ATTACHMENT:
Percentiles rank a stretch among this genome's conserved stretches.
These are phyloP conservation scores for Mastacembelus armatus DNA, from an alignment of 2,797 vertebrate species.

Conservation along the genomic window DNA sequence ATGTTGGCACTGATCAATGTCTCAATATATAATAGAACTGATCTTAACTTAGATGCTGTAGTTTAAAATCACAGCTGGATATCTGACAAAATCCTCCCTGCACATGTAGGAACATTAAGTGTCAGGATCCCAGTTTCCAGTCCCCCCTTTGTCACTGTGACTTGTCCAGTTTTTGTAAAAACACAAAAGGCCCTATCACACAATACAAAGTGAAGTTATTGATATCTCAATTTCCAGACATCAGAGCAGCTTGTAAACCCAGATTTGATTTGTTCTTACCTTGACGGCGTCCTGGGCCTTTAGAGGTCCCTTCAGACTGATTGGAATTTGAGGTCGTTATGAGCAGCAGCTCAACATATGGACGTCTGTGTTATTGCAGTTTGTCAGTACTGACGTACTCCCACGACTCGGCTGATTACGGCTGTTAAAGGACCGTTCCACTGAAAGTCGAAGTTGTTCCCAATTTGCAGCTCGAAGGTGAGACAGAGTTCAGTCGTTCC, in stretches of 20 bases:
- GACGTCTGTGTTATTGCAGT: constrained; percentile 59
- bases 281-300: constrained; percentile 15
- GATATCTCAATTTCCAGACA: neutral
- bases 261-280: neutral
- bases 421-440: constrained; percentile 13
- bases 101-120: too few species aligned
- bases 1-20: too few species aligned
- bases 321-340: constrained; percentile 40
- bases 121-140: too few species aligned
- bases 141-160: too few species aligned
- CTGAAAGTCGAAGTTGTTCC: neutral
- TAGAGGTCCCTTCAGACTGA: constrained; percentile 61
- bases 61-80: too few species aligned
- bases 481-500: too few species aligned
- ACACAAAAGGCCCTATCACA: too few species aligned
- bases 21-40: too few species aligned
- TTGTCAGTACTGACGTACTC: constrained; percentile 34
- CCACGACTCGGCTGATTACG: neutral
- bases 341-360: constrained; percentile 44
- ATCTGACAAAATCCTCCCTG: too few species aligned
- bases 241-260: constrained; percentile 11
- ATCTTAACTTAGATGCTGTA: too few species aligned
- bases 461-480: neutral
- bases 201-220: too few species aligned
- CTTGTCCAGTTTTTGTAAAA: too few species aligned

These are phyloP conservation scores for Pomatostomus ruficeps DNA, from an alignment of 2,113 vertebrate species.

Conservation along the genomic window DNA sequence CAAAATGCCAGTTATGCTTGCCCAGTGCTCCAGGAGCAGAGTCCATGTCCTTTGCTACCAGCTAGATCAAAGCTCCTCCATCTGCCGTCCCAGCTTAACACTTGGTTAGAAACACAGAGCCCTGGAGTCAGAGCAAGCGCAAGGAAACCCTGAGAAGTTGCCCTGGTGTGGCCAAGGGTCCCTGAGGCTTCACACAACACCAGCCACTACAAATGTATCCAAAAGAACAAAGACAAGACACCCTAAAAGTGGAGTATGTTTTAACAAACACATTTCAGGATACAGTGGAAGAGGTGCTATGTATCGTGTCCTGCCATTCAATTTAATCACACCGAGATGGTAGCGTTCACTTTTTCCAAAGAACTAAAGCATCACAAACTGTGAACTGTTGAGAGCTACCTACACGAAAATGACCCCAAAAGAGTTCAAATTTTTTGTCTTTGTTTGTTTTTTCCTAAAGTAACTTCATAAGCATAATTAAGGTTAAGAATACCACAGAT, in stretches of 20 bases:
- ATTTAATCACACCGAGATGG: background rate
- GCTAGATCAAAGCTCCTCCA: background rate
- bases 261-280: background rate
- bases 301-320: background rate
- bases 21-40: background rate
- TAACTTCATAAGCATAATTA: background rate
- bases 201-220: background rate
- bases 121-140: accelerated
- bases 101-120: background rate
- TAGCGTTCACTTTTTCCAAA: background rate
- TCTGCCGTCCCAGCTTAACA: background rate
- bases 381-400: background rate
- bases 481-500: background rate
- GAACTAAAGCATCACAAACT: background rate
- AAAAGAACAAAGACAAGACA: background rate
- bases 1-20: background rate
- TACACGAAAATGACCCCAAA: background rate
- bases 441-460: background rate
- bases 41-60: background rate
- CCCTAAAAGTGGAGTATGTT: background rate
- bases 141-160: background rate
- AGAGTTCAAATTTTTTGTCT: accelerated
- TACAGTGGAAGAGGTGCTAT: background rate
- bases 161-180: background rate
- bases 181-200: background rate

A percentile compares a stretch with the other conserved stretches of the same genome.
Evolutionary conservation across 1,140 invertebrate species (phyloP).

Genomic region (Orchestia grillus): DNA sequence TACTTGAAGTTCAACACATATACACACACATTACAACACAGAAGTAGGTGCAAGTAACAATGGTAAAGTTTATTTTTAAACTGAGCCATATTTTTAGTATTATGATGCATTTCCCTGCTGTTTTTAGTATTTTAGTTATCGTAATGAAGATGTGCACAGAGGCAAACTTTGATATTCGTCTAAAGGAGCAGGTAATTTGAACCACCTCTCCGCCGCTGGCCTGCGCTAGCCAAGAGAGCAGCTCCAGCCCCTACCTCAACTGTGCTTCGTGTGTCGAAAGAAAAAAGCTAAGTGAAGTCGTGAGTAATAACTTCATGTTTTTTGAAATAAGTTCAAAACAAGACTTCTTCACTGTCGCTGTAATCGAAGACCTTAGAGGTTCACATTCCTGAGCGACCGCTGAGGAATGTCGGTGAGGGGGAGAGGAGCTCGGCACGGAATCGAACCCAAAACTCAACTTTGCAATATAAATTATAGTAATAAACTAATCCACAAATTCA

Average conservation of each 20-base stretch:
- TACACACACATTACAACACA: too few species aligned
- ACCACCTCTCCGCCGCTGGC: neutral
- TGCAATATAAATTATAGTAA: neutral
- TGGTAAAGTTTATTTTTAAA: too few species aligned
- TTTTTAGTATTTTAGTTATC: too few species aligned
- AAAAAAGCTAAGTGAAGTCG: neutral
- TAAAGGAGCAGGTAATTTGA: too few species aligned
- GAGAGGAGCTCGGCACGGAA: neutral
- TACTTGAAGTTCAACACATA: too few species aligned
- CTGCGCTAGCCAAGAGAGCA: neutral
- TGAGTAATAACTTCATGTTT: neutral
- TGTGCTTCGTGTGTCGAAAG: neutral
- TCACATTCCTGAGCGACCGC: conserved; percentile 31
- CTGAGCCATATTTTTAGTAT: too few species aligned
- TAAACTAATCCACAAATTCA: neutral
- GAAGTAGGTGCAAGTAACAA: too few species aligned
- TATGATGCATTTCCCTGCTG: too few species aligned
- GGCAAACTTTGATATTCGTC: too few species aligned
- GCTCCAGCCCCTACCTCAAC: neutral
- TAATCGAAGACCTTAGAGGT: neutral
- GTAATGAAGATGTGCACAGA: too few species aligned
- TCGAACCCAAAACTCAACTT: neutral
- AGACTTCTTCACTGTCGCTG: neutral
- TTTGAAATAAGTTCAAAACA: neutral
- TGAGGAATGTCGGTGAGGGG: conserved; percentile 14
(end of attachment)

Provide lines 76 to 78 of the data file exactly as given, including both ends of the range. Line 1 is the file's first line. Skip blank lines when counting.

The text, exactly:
- TATGATGCATTTCCCTGCTG: too few species aligned
- GGCAAACTTTGATATTCGTC: too few species aligned
- GCTCCAGCCCCTACCTCAAC: neutral